He is legitimately a Baby Ruth, as former St. Louis Cardinal Manager Whitey Herzog called him after he hit two home runs off Bruce Sutter in a pivotal game during the 1984 race. Herzog added that Sandberg might be the best player he had ever seen.

Sandberg, of course, has already surpassed his home run statistics of that MVP year and is an even better all-around hitter and player, though Strawberry's resurgence may make it difficult for Sandberg to repeat the feat of teammate Andre Dawson, who won the 1987 MVP while the Cubs finished last.

Dodger catcher Rick Dempsey was talking about Sandberg's development the other night.

"In a way, you have to pitch around him and go to the next guy, even if it's Andre Dawson," Dempsey said. "You have to respect the hotter of the two hitters.

"You have to hope you can pick at (Sandberg) enough to make him hit a bad pitch to where it will least hurt you, which is the opposite field, though he has good power that way, too."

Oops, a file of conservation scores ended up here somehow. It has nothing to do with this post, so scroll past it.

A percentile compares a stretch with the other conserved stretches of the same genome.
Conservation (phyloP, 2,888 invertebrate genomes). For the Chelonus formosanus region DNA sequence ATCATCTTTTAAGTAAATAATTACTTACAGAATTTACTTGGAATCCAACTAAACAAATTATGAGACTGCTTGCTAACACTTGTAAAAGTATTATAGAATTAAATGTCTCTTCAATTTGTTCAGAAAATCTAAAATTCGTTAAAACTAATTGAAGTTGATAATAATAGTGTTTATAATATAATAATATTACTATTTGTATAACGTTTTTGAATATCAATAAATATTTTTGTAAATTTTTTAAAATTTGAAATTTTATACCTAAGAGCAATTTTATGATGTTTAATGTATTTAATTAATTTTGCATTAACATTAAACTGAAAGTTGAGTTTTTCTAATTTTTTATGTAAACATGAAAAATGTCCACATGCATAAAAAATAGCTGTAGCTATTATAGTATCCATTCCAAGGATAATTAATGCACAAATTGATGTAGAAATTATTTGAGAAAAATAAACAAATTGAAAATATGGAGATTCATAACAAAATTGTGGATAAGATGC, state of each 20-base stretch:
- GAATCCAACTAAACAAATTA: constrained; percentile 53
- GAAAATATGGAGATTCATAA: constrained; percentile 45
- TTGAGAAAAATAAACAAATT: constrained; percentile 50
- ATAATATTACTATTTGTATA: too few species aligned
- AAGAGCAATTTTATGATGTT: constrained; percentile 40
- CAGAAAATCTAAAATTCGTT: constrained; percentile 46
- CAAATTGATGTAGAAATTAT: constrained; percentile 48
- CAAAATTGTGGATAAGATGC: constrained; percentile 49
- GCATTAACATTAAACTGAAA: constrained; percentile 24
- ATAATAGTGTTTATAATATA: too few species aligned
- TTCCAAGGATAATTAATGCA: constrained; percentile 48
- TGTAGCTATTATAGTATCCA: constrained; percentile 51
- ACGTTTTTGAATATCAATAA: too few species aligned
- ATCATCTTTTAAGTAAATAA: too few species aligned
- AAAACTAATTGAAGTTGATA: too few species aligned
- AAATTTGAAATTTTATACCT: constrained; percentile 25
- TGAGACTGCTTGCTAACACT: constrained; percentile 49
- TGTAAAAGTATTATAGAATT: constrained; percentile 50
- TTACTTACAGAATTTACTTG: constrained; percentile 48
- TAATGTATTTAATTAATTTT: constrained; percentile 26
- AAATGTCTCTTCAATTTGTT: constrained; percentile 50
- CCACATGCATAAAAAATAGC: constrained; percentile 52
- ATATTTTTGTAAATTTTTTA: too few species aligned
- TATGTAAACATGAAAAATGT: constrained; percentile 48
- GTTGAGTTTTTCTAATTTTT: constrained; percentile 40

There are players who would be satisfied to finish the 1990 season with the statistics Sandberg has compiled in the first half. Some of it, he said, is a carryover from the confidence gained by 30 home runs last year, some from his ongoing maturation and physical development.

"I'm still learning how to hit and improving at it," he said. "I would be disappointed if I wasn't a better hitter now than I was in '84. I think the statistics show that I am, that I'm having a better year, and that's all you can look at, really."

People magazine may have been using different criteria when it recently selected Sandberg as one of the world's fifty most beautiful people, which may not have surprised Sandberg's wife, Cindy, but did, he insisted, surprise the honoree.

"I only expected to be in the top 55," he said with a grin, a rare display of emotion by the ballplayer known as Mr. Excitement.


Year H R HR RBI Avg. 1984 200 114 19 84 .314 1990 112 67 24 57 .335